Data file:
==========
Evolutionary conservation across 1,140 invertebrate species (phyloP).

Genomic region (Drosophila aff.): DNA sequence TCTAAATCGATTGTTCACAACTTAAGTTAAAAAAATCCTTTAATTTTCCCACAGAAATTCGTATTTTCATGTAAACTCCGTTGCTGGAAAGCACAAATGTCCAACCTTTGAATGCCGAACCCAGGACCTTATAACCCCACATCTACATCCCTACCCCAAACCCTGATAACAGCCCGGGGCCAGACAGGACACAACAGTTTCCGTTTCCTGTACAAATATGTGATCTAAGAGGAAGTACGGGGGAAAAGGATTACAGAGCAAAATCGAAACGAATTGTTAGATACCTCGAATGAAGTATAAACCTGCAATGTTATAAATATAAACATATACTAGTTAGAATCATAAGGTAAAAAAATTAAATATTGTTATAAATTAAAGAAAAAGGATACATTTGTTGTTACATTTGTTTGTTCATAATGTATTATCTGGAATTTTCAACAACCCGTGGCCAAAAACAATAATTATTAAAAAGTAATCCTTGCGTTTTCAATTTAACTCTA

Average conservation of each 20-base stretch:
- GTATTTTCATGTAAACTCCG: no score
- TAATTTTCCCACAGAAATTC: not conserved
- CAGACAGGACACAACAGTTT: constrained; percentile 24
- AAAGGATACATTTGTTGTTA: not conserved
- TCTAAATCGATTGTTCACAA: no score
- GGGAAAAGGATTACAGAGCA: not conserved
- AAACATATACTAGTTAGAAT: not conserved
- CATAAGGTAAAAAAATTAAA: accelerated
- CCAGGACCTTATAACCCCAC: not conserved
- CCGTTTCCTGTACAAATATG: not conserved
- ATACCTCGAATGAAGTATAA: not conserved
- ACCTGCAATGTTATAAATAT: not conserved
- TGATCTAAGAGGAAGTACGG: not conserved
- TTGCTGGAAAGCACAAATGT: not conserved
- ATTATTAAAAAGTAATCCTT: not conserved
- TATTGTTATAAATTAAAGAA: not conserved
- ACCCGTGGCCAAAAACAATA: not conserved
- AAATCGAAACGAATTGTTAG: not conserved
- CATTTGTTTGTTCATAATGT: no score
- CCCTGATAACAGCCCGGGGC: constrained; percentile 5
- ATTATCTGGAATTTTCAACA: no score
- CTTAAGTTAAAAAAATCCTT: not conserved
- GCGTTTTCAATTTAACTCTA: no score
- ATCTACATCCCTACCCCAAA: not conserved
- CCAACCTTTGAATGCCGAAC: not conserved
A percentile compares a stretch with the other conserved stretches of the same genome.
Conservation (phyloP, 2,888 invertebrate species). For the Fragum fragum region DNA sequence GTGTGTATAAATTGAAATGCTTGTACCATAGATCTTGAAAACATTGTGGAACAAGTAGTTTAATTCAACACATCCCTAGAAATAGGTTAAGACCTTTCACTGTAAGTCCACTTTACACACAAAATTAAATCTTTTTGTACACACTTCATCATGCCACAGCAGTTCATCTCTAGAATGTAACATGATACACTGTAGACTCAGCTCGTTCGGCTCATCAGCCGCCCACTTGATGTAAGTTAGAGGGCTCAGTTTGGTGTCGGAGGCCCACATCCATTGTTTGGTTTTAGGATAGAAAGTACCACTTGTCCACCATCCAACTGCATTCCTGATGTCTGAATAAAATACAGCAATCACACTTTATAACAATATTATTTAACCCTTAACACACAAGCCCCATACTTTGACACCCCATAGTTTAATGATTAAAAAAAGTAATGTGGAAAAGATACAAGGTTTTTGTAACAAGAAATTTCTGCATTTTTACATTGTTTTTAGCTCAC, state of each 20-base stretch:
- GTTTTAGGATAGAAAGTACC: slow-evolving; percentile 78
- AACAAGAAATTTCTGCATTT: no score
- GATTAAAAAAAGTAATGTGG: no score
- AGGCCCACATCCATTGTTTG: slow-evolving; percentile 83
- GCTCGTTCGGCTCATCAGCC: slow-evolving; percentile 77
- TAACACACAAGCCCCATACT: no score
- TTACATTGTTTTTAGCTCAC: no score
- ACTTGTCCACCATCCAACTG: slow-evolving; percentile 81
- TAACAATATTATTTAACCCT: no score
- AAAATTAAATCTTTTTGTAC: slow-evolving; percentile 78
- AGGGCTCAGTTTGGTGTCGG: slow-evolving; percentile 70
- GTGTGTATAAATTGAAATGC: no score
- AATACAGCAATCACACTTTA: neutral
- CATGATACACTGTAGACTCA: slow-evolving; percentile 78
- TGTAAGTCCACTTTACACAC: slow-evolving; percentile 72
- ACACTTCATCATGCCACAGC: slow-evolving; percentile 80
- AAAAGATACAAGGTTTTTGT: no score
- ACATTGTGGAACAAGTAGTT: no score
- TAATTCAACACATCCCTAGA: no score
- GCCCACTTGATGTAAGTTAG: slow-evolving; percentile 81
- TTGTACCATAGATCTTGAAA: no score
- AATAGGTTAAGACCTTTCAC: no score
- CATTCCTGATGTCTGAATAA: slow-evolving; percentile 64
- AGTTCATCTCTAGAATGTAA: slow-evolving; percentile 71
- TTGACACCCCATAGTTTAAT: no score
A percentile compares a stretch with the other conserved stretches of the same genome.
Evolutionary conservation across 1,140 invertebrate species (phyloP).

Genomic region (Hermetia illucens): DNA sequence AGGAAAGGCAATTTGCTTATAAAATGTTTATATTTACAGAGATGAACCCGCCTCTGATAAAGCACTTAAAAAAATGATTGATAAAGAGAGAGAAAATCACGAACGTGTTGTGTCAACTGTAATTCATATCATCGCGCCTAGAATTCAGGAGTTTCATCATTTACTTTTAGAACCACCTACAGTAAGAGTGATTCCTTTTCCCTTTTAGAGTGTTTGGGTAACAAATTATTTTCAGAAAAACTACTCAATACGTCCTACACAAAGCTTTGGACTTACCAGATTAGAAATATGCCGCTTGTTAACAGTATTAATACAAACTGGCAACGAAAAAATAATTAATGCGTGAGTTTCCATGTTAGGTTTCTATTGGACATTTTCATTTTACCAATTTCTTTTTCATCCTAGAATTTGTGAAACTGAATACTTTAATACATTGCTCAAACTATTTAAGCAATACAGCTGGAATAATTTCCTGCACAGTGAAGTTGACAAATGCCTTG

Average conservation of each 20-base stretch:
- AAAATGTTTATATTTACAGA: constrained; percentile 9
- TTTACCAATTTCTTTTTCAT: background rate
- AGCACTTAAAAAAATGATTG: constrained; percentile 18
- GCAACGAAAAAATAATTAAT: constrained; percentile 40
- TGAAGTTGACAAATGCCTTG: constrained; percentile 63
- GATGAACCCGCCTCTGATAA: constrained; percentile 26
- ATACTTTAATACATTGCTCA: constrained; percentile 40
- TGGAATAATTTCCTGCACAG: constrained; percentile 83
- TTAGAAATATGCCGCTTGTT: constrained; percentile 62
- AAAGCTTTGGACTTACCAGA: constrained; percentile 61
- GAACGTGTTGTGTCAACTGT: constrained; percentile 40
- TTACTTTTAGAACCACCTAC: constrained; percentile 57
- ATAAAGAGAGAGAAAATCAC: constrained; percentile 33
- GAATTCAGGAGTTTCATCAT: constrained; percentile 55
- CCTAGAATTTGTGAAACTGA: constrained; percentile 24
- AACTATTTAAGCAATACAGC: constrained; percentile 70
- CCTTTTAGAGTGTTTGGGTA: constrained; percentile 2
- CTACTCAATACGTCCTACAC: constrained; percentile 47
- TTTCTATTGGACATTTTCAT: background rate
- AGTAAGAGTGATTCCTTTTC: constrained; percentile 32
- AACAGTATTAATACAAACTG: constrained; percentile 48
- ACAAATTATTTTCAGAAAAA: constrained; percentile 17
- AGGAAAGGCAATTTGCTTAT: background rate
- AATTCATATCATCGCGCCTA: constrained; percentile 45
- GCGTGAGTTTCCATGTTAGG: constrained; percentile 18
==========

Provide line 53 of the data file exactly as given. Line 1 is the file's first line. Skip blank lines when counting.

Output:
- CATTCCTGATGTCTGAATAA: slow-evolving; percentile 64